INESSA KALABEKOVA

Darwin of Homeric studies

I just finished reading “Hearing Homer’s Song: The Brief Life and Big Idea of Milman Parry” by Robert Kanigel, and it’s a fascinating journey into the life of Milman Parry. Known as the “Darwin of Homeric studies,” Parry reshaped our understanding of ancient literature in a big way.

The book takes you from Parry’s early days as the son of an Oakland druggist to his groundbreaking work challenging the idea that Homer’s stories were written down. Instead, Parry argued that they were passed along through talking, a revolutionary idea at the time.

Following Parry’s adventures from UC Berkeley to the Sorbonne, Harvard, and even Yugoslavia, where he explored traditional singers of heroic poetry, the book provides a peek into his personal life, including marriage and parenting struggles in Paris.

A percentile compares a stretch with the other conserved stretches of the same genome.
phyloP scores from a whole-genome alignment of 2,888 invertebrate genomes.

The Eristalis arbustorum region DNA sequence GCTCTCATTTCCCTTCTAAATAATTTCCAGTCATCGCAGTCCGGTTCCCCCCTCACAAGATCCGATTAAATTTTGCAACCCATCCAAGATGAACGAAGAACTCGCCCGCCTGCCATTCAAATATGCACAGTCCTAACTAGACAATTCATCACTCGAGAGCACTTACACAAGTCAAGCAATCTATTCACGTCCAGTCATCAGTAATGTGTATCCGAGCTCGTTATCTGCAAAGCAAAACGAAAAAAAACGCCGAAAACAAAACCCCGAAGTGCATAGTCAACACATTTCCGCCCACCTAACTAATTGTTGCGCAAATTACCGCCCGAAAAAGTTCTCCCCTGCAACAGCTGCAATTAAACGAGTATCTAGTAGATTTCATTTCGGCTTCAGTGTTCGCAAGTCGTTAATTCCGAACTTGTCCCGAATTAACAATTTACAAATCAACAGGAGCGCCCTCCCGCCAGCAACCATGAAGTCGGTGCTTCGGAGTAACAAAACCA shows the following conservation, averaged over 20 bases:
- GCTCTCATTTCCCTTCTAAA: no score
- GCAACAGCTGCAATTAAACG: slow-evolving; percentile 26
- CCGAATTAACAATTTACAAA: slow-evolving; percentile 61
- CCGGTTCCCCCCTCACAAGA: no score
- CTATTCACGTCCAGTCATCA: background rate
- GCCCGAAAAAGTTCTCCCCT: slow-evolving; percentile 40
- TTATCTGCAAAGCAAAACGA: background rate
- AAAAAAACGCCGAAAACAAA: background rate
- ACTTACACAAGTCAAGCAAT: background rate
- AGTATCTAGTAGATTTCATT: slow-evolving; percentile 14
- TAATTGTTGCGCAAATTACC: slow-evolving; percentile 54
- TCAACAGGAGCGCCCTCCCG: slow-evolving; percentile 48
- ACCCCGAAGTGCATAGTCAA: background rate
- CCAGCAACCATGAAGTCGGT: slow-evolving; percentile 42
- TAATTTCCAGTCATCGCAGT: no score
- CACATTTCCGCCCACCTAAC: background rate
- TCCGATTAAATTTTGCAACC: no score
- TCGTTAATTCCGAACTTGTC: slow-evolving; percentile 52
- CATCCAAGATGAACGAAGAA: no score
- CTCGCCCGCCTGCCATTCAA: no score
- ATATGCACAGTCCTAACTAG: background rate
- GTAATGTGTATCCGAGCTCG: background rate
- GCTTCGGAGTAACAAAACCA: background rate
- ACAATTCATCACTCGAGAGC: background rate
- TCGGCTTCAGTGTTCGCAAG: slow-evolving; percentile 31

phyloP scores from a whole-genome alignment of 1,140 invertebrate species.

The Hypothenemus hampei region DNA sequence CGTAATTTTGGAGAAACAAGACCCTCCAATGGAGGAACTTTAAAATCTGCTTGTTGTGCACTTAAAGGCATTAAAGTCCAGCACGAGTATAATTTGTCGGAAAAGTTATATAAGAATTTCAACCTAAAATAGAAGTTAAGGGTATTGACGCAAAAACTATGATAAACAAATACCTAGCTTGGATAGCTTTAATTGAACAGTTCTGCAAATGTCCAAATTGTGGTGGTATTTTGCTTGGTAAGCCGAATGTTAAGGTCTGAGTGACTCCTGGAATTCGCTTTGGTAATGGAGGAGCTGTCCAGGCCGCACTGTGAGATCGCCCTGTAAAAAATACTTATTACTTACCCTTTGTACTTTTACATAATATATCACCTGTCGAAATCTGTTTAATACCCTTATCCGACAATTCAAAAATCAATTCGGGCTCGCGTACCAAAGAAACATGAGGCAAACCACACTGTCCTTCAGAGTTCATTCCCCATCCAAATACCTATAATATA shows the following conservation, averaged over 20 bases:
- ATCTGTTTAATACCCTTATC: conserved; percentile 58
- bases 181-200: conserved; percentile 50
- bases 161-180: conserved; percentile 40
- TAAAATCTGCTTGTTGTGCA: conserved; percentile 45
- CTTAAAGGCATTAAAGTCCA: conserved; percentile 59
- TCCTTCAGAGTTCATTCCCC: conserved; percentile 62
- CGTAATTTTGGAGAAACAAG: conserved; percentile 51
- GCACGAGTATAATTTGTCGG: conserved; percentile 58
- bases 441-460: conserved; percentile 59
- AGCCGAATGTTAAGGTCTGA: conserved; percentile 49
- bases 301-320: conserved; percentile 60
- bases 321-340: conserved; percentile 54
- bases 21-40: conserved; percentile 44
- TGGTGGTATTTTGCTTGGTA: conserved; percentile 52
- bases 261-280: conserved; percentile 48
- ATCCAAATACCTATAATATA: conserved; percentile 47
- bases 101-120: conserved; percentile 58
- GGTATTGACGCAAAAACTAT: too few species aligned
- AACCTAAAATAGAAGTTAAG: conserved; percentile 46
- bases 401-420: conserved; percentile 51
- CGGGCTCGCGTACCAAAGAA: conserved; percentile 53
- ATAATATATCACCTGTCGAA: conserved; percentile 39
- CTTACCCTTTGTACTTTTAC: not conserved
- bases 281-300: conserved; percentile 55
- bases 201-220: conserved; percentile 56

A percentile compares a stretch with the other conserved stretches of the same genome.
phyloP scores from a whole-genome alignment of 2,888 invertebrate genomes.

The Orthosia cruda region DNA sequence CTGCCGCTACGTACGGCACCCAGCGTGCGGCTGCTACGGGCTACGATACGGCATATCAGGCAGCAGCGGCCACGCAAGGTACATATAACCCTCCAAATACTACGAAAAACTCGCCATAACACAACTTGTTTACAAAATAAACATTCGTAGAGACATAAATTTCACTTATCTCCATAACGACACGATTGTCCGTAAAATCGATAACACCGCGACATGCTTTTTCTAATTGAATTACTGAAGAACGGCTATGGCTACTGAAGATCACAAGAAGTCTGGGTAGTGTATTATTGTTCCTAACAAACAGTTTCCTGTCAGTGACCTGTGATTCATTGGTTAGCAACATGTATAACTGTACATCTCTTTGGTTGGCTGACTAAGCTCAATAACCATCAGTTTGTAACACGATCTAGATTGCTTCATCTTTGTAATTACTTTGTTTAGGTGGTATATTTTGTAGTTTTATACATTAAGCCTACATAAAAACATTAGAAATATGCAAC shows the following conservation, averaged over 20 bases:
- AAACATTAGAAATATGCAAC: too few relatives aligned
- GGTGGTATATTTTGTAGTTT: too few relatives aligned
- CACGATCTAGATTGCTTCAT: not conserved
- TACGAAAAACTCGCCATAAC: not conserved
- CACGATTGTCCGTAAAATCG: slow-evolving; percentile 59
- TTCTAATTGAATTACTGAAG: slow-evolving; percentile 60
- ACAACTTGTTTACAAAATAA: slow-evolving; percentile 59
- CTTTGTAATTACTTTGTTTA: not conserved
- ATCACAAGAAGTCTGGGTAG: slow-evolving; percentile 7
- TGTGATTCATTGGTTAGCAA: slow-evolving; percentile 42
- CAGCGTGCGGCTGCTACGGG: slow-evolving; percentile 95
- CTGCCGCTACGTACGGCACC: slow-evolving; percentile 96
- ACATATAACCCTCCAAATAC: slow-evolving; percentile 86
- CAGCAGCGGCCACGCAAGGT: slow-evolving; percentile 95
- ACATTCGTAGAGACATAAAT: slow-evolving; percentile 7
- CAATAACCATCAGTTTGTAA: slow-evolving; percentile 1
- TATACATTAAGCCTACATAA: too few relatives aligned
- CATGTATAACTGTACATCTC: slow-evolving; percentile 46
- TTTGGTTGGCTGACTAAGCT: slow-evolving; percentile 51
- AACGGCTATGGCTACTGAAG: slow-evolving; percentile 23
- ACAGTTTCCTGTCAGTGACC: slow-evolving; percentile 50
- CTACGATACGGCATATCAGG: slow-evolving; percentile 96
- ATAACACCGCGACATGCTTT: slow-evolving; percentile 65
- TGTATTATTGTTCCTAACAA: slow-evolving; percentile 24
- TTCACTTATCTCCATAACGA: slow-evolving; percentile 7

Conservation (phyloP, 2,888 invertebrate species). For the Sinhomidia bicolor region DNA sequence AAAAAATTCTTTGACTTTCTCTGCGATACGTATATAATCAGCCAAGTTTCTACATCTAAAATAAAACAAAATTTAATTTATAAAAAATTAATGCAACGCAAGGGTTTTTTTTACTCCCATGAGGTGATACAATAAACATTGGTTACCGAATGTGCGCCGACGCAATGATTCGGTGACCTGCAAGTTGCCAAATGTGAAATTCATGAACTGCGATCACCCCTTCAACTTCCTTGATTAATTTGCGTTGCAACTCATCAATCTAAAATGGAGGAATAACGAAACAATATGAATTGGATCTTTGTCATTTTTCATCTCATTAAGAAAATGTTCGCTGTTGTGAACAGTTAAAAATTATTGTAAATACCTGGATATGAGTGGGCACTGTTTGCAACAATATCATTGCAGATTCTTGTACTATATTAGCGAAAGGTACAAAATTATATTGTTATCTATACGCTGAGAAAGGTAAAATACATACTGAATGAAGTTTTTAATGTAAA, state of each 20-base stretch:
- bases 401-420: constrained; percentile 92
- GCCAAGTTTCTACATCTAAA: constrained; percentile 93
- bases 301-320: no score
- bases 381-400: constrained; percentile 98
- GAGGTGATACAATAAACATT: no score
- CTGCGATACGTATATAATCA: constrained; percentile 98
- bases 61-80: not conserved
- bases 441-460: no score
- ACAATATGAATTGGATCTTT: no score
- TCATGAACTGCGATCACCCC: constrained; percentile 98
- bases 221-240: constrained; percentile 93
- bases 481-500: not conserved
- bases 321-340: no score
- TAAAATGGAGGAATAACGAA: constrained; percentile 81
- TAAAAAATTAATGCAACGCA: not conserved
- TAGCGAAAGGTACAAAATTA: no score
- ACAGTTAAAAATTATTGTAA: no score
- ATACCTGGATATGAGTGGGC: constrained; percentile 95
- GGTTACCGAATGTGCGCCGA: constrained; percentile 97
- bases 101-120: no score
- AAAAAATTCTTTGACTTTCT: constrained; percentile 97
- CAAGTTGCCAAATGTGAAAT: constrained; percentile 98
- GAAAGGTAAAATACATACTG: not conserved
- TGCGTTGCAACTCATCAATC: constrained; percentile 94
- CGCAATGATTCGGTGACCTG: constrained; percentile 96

The mystery surrounding Parry’s unusual death at a hotel in Los Angeles adds an extra layer of intrigue. The book ties it all together by showing how Parry’s ideas still influence us today, shaping how we understand stories from ancient times like Beowulf to more recent creations like hip-hop.

And it got me thinking – what if we applied the same kind of research to other classical ancient books? Take, for example, the Chinese book “I Ching,” also known as the “Book of Changes” or “Classic of Changes.”

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